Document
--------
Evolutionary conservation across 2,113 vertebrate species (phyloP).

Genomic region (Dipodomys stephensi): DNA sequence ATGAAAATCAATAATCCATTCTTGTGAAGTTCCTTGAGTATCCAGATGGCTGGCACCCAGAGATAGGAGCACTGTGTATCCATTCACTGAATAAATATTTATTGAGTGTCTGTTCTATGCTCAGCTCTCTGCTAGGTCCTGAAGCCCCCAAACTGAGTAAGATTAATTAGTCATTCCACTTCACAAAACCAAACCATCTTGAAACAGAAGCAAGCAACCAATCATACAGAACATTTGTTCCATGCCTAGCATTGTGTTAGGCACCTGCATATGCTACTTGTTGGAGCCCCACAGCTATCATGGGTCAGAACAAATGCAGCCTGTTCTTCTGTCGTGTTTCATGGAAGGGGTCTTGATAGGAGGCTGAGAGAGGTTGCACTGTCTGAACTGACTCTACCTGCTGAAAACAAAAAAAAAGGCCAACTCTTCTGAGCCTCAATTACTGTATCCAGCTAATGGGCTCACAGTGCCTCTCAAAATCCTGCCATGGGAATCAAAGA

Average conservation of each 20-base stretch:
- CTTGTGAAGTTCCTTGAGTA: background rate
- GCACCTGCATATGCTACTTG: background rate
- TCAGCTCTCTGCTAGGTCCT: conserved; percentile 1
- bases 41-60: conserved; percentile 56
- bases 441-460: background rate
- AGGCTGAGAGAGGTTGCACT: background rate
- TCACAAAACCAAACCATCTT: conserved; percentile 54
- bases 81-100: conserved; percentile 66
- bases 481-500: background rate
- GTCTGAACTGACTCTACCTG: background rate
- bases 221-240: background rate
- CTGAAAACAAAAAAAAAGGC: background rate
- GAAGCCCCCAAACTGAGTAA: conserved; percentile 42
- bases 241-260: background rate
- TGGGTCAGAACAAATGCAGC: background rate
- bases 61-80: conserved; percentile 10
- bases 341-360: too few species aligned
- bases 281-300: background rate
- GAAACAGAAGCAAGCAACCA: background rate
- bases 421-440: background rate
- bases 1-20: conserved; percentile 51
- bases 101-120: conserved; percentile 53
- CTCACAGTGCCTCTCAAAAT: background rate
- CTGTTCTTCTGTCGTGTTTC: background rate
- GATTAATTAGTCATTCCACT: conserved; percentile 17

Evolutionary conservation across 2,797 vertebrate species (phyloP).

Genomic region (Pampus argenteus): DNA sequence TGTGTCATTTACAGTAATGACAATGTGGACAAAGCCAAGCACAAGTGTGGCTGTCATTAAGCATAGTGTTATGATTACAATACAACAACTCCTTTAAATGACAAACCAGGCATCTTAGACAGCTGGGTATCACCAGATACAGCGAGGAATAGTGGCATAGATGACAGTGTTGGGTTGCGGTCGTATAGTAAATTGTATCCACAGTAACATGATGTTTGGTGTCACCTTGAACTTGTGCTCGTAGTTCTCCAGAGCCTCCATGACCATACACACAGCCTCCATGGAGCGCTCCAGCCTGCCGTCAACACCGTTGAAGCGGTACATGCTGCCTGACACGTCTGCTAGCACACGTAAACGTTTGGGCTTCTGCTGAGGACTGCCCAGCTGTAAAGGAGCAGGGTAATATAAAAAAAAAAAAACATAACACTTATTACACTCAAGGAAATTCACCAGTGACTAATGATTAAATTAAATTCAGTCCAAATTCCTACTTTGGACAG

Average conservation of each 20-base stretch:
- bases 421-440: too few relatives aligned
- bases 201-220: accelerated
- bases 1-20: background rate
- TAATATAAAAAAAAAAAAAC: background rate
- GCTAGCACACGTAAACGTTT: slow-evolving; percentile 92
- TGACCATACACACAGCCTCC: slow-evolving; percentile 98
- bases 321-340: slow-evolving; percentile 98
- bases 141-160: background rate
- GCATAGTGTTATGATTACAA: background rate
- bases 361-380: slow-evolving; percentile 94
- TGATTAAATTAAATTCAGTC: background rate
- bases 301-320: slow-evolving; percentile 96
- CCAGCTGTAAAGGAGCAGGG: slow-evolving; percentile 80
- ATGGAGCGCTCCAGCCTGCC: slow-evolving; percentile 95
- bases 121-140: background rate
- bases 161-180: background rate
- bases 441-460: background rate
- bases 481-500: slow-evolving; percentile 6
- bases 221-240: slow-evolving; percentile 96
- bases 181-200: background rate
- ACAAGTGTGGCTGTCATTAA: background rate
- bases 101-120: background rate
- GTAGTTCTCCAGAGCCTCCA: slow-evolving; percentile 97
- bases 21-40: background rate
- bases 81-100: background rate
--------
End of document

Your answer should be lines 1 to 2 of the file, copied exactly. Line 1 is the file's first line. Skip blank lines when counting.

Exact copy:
Evolutionary conservation across 2,113 vertebrate species (phyloP).

Genomic region (Dipodomys stephensi): DNA sequence ATGAAAATCAATAATCCATTCTTGTGAAGTTCCTTGAGTATCCAGATGGCTGGCACCCAGAGATAGGAGCACTGTGTATCCATTCACTGAATAAATATTTATTGAGTGTCTGTTCTATGCTCAGCTCTCTGCTAGGTCCTGAAGCCCCCAAACTGAGTAAGATTAATTAGTCATTCCACTTCACAAAACCAAACCATCTTGAAACAGAAGCAAGCAACCAATCATACAGAACATTTGTTCCATGCCTAGCATTGTGTTAGGCACCTGCATATGCTACTTGTTGGAGCCCCACAGCTATCATGGGTCAGAACAAATGCAGCCTGTTCTTCTGTCGTGTTTCATGGAAGGGGTCTTGATAGGAGGCTGAGAGAGGTTGCACTGTCTGAACTGACTCTACCTGCTGAAAACAAAAAAAAAGGCCAACTCTTCTGAGCCTCAATTACTGTATCCAGCTAATGGGCTCACAGTGCCTCTCAAAATCCTGCCATGGGAATCAAAGA